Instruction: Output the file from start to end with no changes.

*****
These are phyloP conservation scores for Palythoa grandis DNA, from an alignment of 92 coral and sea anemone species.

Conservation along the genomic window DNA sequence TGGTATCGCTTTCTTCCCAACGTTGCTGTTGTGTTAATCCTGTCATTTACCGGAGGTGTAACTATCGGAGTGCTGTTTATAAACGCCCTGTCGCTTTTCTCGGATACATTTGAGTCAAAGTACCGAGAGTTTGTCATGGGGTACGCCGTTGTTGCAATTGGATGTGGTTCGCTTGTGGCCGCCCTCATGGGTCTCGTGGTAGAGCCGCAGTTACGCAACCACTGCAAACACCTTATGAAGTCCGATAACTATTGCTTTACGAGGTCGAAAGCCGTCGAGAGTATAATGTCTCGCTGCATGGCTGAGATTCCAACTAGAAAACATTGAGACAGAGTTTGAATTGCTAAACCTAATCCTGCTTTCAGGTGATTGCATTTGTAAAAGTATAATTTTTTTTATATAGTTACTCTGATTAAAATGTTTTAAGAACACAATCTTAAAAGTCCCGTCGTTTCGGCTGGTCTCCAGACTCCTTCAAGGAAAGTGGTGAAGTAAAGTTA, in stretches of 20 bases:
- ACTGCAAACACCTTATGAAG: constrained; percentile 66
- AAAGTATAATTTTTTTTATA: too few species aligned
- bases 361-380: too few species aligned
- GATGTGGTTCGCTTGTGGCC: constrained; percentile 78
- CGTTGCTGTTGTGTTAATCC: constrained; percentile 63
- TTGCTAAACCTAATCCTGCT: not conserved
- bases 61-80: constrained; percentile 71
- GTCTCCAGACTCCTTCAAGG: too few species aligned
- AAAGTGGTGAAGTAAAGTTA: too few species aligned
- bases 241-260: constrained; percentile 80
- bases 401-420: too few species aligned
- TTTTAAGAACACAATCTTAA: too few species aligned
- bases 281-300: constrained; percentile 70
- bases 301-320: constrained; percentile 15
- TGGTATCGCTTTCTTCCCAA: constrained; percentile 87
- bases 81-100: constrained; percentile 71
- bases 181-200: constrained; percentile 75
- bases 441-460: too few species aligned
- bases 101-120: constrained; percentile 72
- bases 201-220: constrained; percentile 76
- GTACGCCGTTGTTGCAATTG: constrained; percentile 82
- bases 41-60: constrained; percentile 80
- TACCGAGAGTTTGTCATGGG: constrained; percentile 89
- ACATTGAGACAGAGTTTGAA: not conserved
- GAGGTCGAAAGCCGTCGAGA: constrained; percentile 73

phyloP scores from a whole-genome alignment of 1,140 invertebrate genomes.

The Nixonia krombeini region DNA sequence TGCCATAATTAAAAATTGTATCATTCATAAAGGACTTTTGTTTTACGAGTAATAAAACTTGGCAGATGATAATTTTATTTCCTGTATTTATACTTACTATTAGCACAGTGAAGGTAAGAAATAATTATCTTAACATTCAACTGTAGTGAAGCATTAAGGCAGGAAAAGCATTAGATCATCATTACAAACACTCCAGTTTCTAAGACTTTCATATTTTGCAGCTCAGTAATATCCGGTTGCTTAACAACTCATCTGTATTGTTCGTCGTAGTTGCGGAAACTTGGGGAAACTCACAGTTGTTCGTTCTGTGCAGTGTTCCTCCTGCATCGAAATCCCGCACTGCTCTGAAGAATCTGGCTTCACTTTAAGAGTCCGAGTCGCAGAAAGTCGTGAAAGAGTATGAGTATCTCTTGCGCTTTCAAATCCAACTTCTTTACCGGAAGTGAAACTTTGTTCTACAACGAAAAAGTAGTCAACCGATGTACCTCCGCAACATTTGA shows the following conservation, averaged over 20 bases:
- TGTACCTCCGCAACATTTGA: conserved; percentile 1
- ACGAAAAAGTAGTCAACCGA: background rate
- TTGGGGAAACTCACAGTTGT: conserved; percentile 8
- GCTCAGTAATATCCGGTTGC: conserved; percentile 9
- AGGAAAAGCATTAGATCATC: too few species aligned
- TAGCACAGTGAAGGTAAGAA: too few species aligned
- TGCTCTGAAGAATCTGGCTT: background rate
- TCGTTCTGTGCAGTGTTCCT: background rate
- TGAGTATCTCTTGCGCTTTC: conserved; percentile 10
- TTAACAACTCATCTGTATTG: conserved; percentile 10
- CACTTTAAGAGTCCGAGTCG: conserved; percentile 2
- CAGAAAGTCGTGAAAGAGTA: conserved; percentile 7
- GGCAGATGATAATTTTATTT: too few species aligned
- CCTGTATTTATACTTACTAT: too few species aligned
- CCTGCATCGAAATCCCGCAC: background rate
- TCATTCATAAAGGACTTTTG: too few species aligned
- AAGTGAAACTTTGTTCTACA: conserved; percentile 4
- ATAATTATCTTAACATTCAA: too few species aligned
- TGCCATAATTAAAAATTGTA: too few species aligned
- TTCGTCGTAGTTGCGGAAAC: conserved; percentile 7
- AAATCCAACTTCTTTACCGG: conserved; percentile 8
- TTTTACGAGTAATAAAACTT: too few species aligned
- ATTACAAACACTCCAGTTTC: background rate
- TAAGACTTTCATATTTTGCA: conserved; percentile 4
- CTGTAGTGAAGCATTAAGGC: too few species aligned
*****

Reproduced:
These are phyloP conservation scores for Palythoa grandis DNA, from an alignment of 92 coral and sea anemone species.

Conservation along the genomic window DNA sequence TGGTATCGCTTTCTTCCCAACGTTGCTGTTGTGTTAATCCTGTCATTTACCGGAGGTGTAACTATCGGAGTGCTGTTTATAAACGCCCTGTCGCTTTTCTCGGATACATTTGAGTCAAAGTACCGAGAGTTTGTCATGGGGTACGCCGTTGTTGCAATTGGATGTGGTTCGCTTGTGGCCGCCCTCATGGGTCTCGTGGTAGAGCCGCAGTTACGCAACCACTGCAAACACCTTATGAAGTCCGATAACTATTGCTTTACGAGGTCGAAAGCCGTCGAGAGTATAATGTCTCGCTGCATGGCTGAGATTCCAACTAGAAAACATTGAGACAGAGTTTGAATTGCTAAACCTAATCCTGCTTTCAGGTGATTGCATTTGTAAAAGTATAATTTTTTTTATATAGTTACTCTGATTAAAATGTTTTAAGAACACAATCTTAAAAGTCCCGTCGTTTCGGCTGGTCTCCAGACTCCTTCAAGGAAAGTGGTGAAGTAAAGTTA, in stretches of 20 bases:
- ACTGCAAACACCTTATGAAG: constrained; percentile 66
- AAAGTATAATTTTTTTTATA: too few species aligned
- bases 361-380: too few species aligned
- GATGTGGTTCGCTTGTGGCC: constrained; percentile 78
- CGTTGCTGTTGTGTTAATCC: constrained; percentile 63
- TTGCTAAACCTAATCCTGCT: not conserved
- bases 61-80: constrained; percentile 71
- GTCTCCAGACTCCTTCAAGG: too few species aligned
- AAAGTGGTGAAGTAAAGTTA: too few species aligned
- bases 241-260: constrained; percentile 80
- bases 401-420: too few species aligned
- TTTTAAGAACACAATCTTAA: too few species aligned
- bases 281-300: constrained; percentile 70
- bases 301-320: constrained; percentile 15
- TGGTATCGCTTTCTTCCCAA: constrained; percentile 87
- bases 81-100: constrained; percentile 71
- bases 181-200: constrained; percentile 75
- bases 441-460: too few species aligned
- bases 101-120: constrained; percentile 72
- bases 201-220: constrained; percentile 76
- GTACGCCGTTGTTGCAATTG: constrained; percentile 82
- bases 41-60: constrained; percentile 80
- TACCGAGAGTTTGTCATGGG: constrained; percentile 89
- ACATTGAGACAGAGTTTGAA: not conserved
- GAGGTCGAAAGCCGTCGAGA: constrained; percentile 73

phyloP scores from a whole-genome alignment of 1,140 invertebrate genomes.

The Nixonia krombeini region DNA sequence TGCCATAATTAAAAATTGTATCATTCATAAAGGACTTTTGTTTTACGAGTAATAAAACTTGGCAGATGATAATTTTATTTCCTGTATTTATACTTACTATTAGCACAGTGAAGGTAAGAAATAATTATCTTAACATTCAACTGTAGTGAAGCATTAAGGCAGGAAAAGCATTAGATCATCATTACAAACACTCCAGTTTCTAAGACTTTCATATTTTGCAGCTCAGTAATATCCGGTTGCTTAACAACTCATCTGTATTGTTCGTCGTAGTTGCGGAAACTTGGGGAAACTCACAGTTGTTCGTTCTGTGCAGTGTTCCTCCTGCATCGAAATCCCGCACTGCTCTGAAGAATCTGGCTTCACTTTAAGAGTCCGAGTCGCAGAAAGTCGTGAAAGAGTATGAGTATCTCTTGCGCTTTCAAATCCAACTTCTTTACCGGAAGTGAAACTTTGTTCTACAACGAAAAAGTAGTCAACCGATGTACCTCCGCAACATTTGA shows the following conservation, averaged over 20 bases:
- TGTACCTCCGCAACATTTGA: conserved; percentile 1
- ACGAAAAAGTAGTCAACCGA: background rate
- TTGGGGAAACTCACAGTTGT: conserved; percentile 8
- GCTCAGTAATATCCGGTTGC: conserved; percentile 9
- AGGAAAAGCATTAGATCATC: too few species aligned
- TAGCACAGTGAAGGTAAGAA: too few species aligned
- TGCTCTGAAGAATCTGGCTT: background rate
- TCGTTCTGTGCAGTGTTCCT: background rate
- TGAGTATCTCTTGCGCTTTC: conserved; percentile 10
- TTAACAACTCATCTGTATTG: conserved; percentile 10
- CACTTTAAGAGTCCGAGTCG: conserved; percentile 2
- CAGAAAGTCGTGAAAGAGTA: conserved; percentile 7
- GGCAGATGATAATTTTATTT: too few species aligned
- CCTGTATTTATACTTACTAT: too few species aligned
- CCTGCATCGAAATCCCGCAC: background rate
- TCATTCATAAAGGACTTTTG: too few species aligned
- AAGTGAAACTTTGTTCTACA: conserved; percentile 4
- ATAATTATCTTAACATTCAA: too few species aligned
- TGCCATAATTAAAAATTGTA: too few species aligned
- TTCGTCGTAGTTGCGGAAAC: conserved; percentile 7
- AAATCCAACTTCTTTACCGG: conserved; percentile 8
- TTTTACGAGTAATAAAACTT: too few species aligned
- ATTACAAACACTCCAGTTTC: background rate
- TAAGACTTTCATATTTTGCA: conserved; percentile 4
- CTGTAGTGAAGCATTAAGGC: too few species aligned